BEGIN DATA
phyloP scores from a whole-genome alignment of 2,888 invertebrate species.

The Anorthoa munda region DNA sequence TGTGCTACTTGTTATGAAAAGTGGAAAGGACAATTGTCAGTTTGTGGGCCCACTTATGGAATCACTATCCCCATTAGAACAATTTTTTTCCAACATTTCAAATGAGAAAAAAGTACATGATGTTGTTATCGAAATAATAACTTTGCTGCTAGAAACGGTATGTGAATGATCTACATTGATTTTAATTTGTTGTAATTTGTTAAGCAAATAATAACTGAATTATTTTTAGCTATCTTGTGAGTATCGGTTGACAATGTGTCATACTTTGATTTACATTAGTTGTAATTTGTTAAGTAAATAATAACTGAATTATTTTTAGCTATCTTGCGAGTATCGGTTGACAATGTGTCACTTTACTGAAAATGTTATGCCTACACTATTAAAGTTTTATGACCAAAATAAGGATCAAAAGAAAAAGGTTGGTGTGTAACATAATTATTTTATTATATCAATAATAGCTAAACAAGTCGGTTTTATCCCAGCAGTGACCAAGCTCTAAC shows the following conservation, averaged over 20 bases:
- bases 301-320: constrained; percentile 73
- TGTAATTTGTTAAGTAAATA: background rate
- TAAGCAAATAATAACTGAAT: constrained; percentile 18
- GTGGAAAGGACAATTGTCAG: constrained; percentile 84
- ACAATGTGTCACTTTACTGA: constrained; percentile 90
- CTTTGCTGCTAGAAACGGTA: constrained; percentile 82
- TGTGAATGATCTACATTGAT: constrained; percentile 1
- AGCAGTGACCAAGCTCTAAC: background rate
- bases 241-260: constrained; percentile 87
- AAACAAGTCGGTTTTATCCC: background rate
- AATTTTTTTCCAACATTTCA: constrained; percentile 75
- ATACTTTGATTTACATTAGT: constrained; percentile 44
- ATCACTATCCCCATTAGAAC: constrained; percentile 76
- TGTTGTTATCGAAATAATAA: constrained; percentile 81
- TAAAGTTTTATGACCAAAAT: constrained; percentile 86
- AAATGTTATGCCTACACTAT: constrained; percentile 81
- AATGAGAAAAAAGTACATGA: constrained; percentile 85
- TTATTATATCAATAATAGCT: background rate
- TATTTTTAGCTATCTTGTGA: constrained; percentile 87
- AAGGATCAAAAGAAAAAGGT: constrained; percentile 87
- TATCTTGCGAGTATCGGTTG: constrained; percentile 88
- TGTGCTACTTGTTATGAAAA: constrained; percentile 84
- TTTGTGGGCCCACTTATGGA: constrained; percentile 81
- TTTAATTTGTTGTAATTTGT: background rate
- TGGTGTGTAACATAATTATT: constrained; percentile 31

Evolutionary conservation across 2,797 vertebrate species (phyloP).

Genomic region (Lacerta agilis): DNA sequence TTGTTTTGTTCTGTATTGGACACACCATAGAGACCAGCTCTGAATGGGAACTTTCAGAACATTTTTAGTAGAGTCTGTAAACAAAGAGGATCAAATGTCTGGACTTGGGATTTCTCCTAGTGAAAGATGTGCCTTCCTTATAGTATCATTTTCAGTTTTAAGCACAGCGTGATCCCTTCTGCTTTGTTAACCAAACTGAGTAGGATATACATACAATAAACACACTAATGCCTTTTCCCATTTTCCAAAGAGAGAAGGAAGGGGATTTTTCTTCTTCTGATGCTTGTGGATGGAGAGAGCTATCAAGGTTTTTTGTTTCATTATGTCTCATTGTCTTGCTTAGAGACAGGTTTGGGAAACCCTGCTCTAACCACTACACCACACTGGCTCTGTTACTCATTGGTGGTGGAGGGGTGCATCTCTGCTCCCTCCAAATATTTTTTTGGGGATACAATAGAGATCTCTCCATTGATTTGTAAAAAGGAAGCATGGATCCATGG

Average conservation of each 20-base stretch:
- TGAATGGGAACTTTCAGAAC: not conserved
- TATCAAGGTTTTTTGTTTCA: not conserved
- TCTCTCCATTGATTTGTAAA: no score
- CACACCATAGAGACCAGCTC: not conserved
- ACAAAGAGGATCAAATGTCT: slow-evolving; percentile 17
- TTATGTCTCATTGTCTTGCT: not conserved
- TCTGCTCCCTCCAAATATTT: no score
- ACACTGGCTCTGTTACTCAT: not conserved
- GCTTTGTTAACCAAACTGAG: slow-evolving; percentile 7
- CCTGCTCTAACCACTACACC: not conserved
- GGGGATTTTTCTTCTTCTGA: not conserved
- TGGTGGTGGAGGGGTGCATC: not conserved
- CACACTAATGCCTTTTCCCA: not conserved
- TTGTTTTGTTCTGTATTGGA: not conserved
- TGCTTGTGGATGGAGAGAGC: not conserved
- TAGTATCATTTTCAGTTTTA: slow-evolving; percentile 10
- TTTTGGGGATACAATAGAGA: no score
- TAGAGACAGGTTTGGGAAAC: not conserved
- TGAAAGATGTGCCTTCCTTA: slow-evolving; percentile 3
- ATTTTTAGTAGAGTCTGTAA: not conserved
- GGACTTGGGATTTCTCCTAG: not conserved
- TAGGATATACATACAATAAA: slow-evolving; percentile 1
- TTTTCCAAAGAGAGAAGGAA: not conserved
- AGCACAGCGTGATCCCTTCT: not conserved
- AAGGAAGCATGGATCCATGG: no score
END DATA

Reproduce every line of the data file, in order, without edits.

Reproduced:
phyloP scores from a whole-genome alignment of 2,888 invertebrate species.

The Anorthoa munda region DNA sequence TGTGCTACTTGTTATGAAAAGTGGAAAGGACAATTGTCAGTTTGTGGGCCCACTTATGGAATCACTATCCCCATTAGAACAATTTTTTTCCAACATTTCAAATGAGAAAAAAGTACATGATGTTGTTATCGAAATAATAACTTTGCTGCTAGAAACGGTATGTGAATGATCTACATTGATTTTAATTTGTTGTAATTTGTTAAGCAAATAATAACTGAATTATTTTTAGCTATCTTGTGAGTATCGGTTGACAATGTGTCATACTTTGATTTACATTAGTTGTAATTTGTTAAGTAAATAATAACTGAATTATTTTTAGCTATCTTGCGAGTATCGGTTGACAATGTGTCACTTTACTGAAAATGTTATGCCTACACTATTAAAGTTTTATGACCAAAATAAGGATCAAAAGAAAAAGGTTGGTGTGTAACATAATTATTTTATTATATCAATAATAGCTAAACAAGTCGGTTTTATCCCAGCAGTGACCAAGCTCTAAC shows the following conservation, averaged over 20 bases:
- bases 301-320: constrained; percentile 73
- TGTAATTTGTTAAGTAAATA: background rate
- TAAGCAAATAATAACTGAAT: constrained; percentile 18
- GTGGAAAGGACAATTGTCAG: constrained; percentile 84
- ACAATGTGTCACTTTACTGA: constrained; percentile 90
- CTTTGCTGCTAGAAACGGTA: constrained; percentile 82
- TGTGAATGATCTACATTGAT: constrained; percentile 1
- AGCAGTGACCAAGCTCTAAC: background rate
- bases 241-260: constrained; percentile 87
- AAACAAGTCGGTTTTATCCC: background rate
- AATTTTTTTCCAACATTTCA: constrained; percentile 75
- ATACTTTGATTTACATTAGT: constrained; percentile 44
- ATCACTATCCCCATTAGAAC: constrained; percentile 76
- TGTTGTTATCGAAATAATAA: constrained; percentile 81
- TAAAGTTTTATGACCAAAAT: constrained; percentile 86
- AAATGTTATGCCTACACTAT: constrained; percentile 81
- AATGAGAAAAAAGTACATGA: constrained; percentile 85
- TTATTATATCAATAATAGCT: background rate
- TATTTTTAGCTATCTTGTGA: constrained; percentile 87
- AAGGATCAAAAGAAAAAGGT: constrained; percentile 87
- TATCTTGCGAGTATCGGTTG: constrained; percentile 88
- TGTGCTACTTGTTATGAAAA: constrained; percentile 84
- TTTGTGGGCCCACTTATGGA: constrained; percentile 81
- TTTAATTTGTTGTAATTTGT: background rate
- TGGTGTGTAACATAATTATT: constrained; percentile 31

Evolutionary conservation across 2,797 vertebrate species (phyloP).

Genomic region (Lacerta agilis): DNA sequence TTGTTTTGTTCTGTATTGGACACACCATAGAGACCAGCTCTGAATGGGAACTTTCAGAACATTTTTAGTAGAGTCTGTAAACAAAGAGGATCAAATGTCTGGACTTGGGATTTCTCCTAGTGAAAGATGTGCCTTCCTTATAGTATCATTTTCAGTTTTAAGCACAGCGTGATCCCTTCTGCTTTGTTAACCAAACTGAGTAGGATATACATACAATAAACACACTAATGCCTTTTCCCATTTTCCAAAGAGAGAAGGAAGGGGATTTTTCTTCTTCTGATGCTTGTGGATGGAGAGAGCTATCAAGGTTTTTTGTTTCATTATGTCTCATTGTCTTGCTTAGAGACAGGTTTGGGAAACCCTGCTCTAACCACTACACCACACTGGCTCTGTTACTCATTGGTGGTGGAGGGGTGCATCTCTGCTCCCTCCAAATATTTTTTTGGGGATACAATAGAGATCTCTCCATTGATTTGTAAAAAGGAAGCATGGATCCATGG

Average conservation of each 20-base stretch:
- TGAATGGGAACTTTCAGAAC: not conserved
- TATCAAGGTTTTTTGTTTCA: not conserved
- TCTCTCCATTGATTTGTAAA: no score
- CACACCATAGAGACCAGCTC: not conserved
- ACAAAGAGGATCAAATGTCT: slow-evolving; percentile 17
- TTATGTCTCATTGTCTTGCT: not conserved
- TCTGCTCCCTCCAAATATTT: no score
- ACACTGGCTCTGTTACTCAT: not conserved
- GCTTTGTTAACCAAACTGAG: slow-evolving; percentile 7
- CCTGCTCTAACCACTACACC: not conserved
- GGGGATTTTTCTTCTTCTGA: not conserved
- TGGTGGTGGAGGGGTGCATC: not conserved
- CACACTAATGCCTTTTCCCA: not conserved
- TTGTTTTGTTCTGTATTGGA: not conserved
- TGCTTGTGGATGGAGAGAGC: not conserved
- TAGTATCATTTTCAGTTTTA: slow-evolving; percentile 10
- TTTTGGGGATACAATAGAGA: no score
- TAGAGACAGGTTTGGGAAAC: not conserved
- TGAAAGATGTGCCTTCCTTA: slow-evolving; percentile 3
- ATTTTTAGTAGAGTCTGTAA: not conserved
- GGACTTGGGATTTCTCCTAG: not conserved
- TAGGATATACATACAATAAA: slow-evolving; percentile 1
- TTTTCCAAAGAGAGAAGGAA: not conserved
- AGCACAGCGTGATCCCTTCT: not conserved
- AAGGAAGCATGGATCCATGG: no score